Thinking for Tomorrow

This was in reference to the new and the exciting at ISTE 2015 . Would love to try out the VR headsets and saw that on Google the prices are affordable. The article talked about a keynote speaker who used them help students better understand specific careers. This sounded interesting, maybe something similar to a day in the life of a veterinarian or some other profession. The supplemental link didn’t provide the information related to this, but I could imagine that it would be something similar to traditional method such as a cameraman following the daily routine of a doctor, and another half that would allow a person wearing the headset to make choices such as where to go and possibly communicate with computerized characters or with real people in avatars such as in Second Life.

I’ve seen how other industries have thought about potential uses for these. One was a travel agency that would allow customers to get a 360-degree view of a particular travel destination. Recently when I visited Hawaii, one of the things that I noticed was a gap that occurred when reading about a place and then travelling there. This occurred when my gf and I stayed in a residential area called Aiea, which was arranged through AirBnb. From the website you could see pictures of the room, the house, and its location from Google Maps. By going directly to Google Maps you could see what the neighborhood looked like through the street view. The gaps that I noticed were the pictures of the room looked nicer than what it really was. And the neighborhood was nicer than the impression that I had from the images on google. It was quiet and safe, and this was a bit surprising because the houses looked old and seemed like where lower income families would live. So the VR headsets may provide the answer. Websites provide lots of data and descriptions like the history, housing prices, demographics, and news and weather to help with understanding. But the other half occurs through our senses such as hearing, seeing, feeling, and interacting with people. Could VR headsets simulate this process and provide a more accurate representations of a particular geographic location? It would be useful for someone like me who is planning a big move back to U.S. from South Korea but in an unfamiliar section of the U.S (southwest). Maybe they could apply it to students who want to visit a particular university and connect portions of the virtual with the reality.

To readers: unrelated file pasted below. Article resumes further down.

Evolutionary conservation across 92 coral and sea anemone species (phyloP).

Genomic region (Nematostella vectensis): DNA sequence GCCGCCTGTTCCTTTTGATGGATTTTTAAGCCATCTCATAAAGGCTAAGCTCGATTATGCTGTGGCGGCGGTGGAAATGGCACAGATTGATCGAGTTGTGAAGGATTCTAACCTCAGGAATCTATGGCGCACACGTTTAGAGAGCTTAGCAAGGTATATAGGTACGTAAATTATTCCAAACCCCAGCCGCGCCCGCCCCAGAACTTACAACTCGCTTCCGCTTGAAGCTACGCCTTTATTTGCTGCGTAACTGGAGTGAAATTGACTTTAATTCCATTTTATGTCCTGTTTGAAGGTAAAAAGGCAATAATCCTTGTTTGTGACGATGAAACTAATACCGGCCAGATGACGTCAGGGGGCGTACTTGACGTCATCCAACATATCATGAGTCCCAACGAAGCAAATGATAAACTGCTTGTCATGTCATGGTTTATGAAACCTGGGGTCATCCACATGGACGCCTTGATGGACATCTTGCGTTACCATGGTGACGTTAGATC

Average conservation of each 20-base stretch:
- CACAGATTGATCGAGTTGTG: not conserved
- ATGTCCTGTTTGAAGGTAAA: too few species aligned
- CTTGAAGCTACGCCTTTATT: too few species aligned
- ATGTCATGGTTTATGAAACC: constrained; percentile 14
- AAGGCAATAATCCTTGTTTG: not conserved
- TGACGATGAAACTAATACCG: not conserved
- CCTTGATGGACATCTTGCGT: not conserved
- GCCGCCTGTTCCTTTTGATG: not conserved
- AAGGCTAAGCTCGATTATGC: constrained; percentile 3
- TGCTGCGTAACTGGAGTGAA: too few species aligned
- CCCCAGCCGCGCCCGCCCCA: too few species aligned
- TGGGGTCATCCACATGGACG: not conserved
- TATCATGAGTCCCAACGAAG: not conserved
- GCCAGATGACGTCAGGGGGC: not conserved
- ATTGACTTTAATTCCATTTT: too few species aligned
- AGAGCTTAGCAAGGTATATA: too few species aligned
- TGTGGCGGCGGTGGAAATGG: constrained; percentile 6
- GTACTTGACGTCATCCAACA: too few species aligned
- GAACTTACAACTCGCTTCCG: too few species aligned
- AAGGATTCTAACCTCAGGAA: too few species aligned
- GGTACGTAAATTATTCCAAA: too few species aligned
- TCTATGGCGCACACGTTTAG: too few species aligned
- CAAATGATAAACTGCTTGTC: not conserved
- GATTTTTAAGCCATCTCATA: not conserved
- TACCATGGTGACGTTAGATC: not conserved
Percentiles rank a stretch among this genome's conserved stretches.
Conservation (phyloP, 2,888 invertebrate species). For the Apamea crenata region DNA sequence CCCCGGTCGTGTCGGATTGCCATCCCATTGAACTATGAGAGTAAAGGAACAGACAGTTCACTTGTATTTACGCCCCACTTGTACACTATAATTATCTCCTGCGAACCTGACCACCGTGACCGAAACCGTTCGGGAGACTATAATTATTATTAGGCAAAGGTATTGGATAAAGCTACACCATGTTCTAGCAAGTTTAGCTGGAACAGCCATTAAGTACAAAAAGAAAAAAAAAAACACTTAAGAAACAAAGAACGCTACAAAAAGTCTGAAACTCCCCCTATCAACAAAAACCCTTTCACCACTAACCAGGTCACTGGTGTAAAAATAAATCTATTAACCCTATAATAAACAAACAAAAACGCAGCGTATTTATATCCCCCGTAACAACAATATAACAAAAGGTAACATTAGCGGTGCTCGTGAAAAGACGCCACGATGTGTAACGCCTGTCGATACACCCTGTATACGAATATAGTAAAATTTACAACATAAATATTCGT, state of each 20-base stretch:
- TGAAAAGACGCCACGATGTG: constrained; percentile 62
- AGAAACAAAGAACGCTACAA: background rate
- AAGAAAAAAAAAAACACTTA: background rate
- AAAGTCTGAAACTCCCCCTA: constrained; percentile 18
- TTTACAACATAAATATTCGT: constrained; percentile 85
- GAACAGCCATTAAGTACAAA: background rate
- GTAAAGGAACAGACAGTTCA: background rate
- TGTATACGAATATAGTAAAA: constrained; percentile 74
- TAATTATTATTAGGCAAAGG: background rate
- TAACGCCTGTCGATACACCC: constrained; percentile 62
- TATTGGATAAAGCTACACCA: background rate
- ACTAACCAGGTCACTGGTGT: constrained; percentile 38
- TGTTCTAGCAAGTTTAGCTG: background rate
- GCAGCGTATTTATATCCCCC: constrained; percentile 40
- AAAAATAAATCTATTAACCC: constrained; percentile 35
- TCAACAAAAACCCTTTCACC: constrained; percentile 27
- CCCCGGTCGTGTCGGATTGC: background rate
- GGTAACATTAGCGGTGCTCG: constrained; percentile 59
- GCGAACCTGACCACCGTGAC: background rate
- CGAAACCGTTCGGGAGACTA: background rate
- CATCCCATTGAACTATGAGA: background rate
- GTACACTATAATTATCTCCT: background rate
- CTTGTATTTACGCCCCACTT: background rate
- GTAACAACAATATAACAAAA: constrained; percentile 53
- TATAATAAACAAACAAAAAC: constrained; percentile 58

Note: next time you travel, collect as much data as possible about the place, go there and see if your perception of the place is accurate, and then make note of the results.


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